Indignantly, I pushed in the bathroom door as my father sat on the toilet.

“There’s no Easter Bunny or Tooth Fairy, either?”

“That’s right,” he said. “Now give me some privacy.”

Moments before, Dad had told me there was no Santa Claus, wanting to spare me embarrassment for believing in an imaginary thing. But he left something out of his talk, and now I am embarrassed.

What my father failed to mention is that not all such figures of folklore are imaginary. There really is a fairy who visits us older people in the middle of the night.

The PotBelly Fairy is real. It climbs through windows, doors, or chimneys throughout the world, and changes the image we have of ourselves. It makes its way into our beds regardless of our differences. Tummy fat and love handles don’t have a race, sexual orientation or gender. You just wake up one day and there they are.

“Where did this potbelly come from?” I asked Ray in astonishment as I looked more closely at my reflection in the bathroom mirror. “It wasn’t there yesterday. Right?”

My husband maintained a safe silence.

Immediately, I did some research. It seems that as most of us get older, we lose muscle strength in our back and in our abdomen, and we’re often more sedentary. It’s easier to collect fat, and harder to get rid of it.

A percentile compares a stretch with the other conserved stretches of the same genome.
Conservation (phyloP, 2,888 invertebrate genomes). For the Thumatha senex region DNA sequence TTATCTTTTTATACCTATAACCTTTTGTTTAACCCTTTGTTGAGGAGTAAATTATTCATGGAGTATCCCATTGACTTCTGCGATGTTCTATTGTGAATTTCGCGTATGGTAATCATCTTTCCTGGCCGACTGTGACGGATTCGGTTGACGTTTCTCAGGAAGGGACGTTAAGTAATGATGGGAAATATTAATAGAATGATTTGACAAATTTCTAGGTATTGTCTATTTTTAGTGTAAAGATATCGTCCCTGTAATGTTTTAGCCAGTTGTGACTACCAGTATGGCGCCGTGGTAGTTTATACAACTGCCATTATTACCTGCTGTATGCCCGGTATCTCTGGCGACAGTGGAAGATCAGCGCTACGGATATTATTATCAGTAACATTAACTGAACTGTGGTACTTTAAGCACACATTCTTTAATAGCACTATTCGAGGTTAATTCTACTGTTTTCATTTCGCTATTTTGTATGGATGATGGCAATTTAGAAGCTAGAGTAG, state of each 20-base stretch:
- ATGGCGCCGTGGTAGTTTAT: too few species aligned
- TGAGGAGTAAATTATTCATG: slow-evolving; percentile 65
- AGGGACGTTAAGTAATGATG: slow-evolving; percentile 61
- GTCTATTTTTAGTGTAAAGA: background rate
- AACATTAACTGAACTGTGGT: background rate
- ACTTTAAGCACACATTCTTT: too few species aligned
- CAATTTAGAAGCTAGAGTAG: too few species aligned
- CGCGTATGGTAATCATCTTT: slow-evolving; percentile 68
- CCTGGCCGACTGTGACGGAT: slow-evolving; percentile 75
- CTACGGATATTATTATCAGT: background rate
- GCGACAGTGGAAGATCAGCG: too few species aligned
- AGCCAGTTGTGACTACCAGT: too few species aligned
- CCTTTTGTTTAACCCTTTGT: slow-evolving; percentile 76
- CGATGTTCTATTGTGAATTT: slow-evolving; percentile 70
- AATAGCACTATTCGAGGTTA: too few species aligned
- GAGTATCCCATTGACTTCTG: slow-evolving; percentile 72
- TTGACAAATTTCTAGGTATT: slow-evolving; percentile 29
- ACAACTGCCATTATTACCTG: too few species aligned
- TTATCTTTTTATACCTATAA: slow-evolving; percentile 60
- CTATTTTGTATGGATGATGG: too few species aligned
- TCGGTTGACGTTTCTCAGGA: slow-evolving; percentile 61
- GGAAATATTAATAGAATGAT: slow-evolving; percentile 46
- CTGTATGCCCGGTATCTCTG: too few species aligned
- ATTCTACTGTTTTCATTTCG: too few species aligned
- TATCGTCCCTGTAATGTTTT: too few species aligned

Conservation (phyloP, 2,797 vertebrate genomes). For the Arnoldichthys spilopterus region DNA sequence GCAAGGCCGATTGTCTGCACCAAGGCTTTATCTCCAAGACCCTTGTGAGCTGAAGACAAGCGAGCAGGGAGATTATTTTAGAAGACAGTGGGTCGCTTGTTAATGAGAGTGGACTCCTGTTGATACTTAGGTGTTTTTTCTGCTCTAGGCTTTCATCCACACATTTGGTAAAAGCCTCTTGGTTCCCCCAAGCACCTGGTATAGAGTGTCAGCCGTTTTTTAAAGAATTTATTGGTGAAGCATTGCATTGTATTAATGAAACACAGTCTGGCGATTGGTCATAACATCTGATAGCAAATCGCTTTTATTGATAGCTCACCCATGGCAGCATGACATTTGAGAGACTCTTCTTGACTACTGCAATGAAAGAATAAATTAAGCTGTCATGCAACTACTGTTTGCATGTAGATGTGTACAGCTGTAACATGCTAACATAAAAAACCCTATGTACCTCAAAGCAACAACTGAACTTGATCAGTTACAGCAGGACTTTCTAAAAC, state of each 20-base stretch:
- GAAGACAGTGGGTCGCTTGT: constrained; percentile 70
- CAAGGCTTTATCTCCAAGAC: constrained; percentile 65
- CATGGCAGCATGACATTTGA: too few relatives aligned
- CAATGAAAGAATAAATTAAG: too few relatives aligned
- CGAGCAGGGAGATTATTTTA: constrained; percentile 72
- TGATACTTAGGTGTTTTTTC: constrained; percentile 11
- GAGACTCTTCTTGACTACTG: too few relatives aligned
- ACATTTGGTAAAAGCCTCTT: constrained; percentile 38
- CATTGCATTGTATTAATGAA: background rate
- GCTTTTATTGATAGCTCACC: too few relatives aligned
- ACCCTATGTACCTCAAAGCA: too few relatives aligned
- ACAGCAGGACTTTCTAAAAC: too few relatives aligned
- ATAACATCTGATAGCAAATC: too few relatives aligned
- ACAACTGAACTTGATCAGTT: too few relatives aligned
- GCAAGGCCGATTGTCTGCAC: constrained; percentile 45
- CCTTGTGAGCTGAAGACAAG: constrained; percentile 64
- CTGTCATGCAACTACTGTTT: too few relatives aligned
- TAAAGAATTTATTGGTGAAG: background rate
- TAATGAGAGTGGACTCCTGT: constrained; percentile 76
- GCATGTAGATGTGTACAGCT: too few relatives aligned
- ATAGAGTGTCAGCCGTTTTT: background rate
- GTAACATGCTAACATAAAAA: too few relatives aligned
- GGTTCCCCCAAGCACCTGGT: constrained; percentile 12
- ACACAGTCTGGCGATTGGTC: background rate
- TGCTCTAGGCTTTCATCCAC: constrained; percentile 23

My father was fat, and I have grown up in fear of being the same, not that there’s anything wrong with being fat, I just don’t like the look on me.

“How do I get rid of this?” I asked Ray. He diplomatically didn’t say that I had to stop having a dark chocolate, gelato sundae every night, stop eating two pieces of chocolate after dinner, and quit thinking of a dark chocolate-covered malt ball as lunch.

Besides the loss of muscles and decreased physical activity, there is also an attitude adjustment. It’s a surrender to the disarming voice of the PotBelly Fairy who constantly whispers in my ear, “Oh, please. You’re 75 years old. You’ve followed the rules of eating well and exercising for years. Eat the damn sundae. You deserve it. And if you get really fat, you can always call yourself a Bear.”

I know and like Bears. But, I don’t want to be a Bear. I want to be able to get into my 32-inch waist pants. Why? I just feel more comfortable when I’m thin, and I don’t want to be my father.

No matter what anyone tells you about Santa Clause, who obviously has been visited quite often by the PotBelly Fairy, there is a real, not folklore, thing that starts hanging around us after age 60. It waves its magic wand to create belly fat, so don’t blame yourself. We should exercise to our level of comfort, eat well-balanced food, and sweets, and expect that we’ll probably start looking like our parents.


Brian McNaught has been an author and educator on LGBTQ issues since 1974. Former Congressman Barney Frank said of Brian, “No one has done a better job of chronicling what it’s like to grow up gay." http://www.brian-mcnaught.com/